Talking Cultural Diversity

a discussion board for cultural and diversity issues by Thomas Kochman and Jean Mavrelis

Race Awareness

By Thomas Kochman - 06.20.2009

A report by Target Market News last week noted that News Corp is forming a diversity council following protests over a cartoon of President Obama that appeared in a February issue of the New York Post. Protesters picket New York Post over chimp cartoon February 19, 2009. Over the years we have noted many protests occurring as a result of blatant racism (as in the present case), as well as thinly disguised racism, or  simple racial insensitivity, as in the case of Golf Channel anchor Kelly Tilgheman who was suspended for the \’lynch\’ remark about Tiger Woods.

Sometimes, the charge is more one of bad timing or bad taste, as directed toward The New Yorker for example. The New Yorker ‘s cover of Barack and Michele Obama in which they were depicted as terrorists, was presented and seen by many as satire –mocking the mockers, so to speak.  But it was also received as having “all the scare tactics and misinformation that has so far been used to derail Barack Obama\’s campaign — all in one handy illustration.

Jean and I have also looked at court cases where racism has been charged but not found as in Jury: No racial bias against overweight flyer. We see this play out in the workplace too, where charges of racism were directed at policies and practices that resulted in inconsistent treatment along racial lines. We find disputed cases especially interesting because they raise for us the question that we consider in some detail in our book Corporate Tribalism: what’s going on socially and culturally that often leads Whites and Blacks to such different conclusions on whether something is racist or not.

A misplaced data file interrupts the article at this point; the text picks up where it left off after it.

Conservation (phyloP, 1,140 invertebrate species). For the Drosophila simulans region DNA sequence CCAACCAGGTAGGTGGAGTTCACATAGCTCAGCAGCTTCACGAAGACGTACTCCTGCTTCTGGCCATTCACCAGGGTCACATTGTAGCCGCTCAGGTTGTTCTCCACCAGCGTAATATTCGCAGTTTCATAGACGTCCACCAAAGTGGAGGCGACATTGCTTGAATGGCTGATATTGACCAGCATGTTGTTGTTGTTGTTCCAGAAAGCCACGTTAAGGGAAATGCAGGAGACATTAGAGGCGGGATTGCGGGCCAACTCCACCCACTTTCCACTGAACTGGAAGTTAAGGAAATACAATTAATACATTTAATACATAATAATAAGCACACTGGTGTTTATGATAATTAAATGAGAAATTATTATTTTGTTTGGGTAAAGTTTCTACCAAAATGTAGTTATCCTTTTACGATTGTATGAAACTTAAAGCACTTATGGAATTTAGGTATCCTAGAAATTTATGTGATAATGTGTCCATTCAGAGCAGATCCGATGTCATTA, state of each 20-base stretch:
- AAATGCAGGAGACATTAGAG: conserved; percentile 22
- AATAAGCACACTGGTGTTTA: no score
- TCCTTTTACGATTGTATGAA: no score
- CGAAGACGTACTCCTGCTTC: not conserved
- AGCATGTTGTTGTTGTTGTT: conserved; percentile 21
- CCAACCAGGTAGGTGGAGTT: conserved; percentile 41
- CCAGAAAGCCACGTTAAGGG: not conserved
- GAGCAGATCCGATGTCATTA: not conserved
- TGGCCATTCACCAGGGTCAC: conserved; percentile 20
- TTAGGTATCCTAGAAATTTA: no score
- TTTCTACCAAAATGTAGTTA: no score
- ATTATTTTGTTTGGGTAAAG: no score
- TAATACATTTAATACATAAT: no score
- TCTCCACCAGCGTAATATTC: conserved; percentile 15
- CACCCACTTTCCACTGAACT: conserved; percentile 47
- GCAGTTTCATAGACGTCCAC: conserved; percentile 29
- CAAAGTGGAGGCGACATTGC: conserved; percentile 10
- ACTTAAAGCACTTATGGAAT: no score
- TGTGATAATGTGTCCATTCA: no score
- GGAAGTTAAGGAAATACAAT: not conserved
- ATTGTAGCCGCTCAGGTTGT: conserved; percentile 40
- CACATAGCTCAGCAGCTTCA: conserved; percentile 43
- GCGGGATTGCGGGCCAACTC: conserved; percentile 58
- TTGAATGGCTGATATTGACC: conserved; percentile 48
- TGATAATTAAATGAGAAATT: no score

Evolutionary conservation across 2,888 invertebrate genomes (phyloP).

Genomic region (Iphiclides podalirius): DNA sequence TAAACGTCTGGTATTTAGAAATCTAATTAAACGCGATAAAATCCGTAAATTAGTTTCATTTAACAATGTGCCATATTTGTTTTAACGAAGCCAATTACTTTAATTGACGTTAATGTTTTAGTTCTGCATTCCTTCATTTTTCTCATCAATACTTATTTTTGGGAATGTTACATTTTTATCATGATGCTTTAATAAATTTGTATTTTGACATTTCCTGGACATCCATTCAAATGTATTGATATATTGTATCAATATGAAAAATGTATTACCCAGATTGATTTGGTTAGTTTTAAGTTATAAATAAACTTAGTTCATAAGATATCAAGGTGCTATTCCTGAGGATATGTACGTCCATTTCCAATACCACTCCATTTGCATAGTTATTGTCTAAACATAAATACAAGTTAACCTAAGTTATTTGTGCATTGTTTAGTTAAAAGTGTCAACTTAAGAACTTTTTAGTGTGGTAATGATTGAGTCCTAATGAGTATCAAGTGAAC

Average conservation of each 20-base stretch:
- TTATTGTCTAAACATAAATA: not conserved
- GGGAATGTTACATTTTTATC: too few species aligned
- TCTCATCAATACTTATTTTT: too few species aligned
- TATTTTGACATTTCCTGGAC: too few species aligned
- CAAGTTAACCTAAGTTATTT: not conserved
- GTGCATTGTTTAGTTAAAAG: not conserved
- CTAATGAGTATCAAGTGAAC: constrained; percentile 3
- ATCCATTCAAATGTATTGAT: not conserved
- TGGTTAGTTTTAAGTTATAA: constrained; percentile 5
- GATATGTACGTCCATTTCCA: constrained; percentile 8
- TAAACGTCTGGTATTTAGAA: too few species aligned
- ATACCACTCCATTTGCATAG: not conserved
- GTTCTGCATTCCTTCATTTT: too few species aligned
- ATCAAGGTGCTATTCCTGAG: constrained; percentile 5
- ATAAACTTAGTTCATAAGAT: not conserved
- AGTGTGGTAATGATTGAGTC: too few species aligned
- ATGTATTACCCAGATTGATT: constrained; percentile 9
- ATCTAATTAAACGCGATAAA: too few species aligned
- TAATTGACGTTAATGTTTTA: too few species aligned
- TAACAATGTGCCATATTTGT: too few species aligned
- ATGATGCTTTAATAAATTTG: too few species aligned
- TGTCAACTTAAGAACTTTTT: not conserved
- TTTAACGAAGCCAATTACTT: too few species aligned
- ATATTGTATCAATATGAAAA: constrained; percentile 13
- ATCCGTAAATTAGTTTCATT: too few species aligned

The social reasons are fairly straightforward. Blacks, Hispanics, Asians, and members of other ethnic groups (e.g., Arab Americans) are profiled and targeted in ways that whites are not. Because of that, race and ethnicity are on the radar screen of these groups especially so in mainstream social contexts where they are the ones that stand out as “different.”

For white women gender is on their radar screen in white male dominated contexts such as the corporate workplace. Sometimes, white men also become aware of their own race, as when having made that proverbial “wrong turn” and ending up in a black neighborhood. We call that “Driving while white!” I often ask white men in our training program how long their awareness of being “white” lasted. They say, “It left when I left the neighborhood.” I then ask, “What if you couldn’t leave the neighborhood?”

The key white/black social difference impacting self race awareness is that whites may have an experience that reminds them that they are white once every seven years. For African Americans, in mainstream contexts, it’s once every seven minutes.  The upshot of this pattern of difference is that blacks will see race as a possible factor in how they are viewed by the media or treated in mainstream contexts whereas whites will not. So if both experience rude service in a restaurant, whites will explain it as the waiter having a bad day. Blacks may wonder whether race also played a role in how they were treated.

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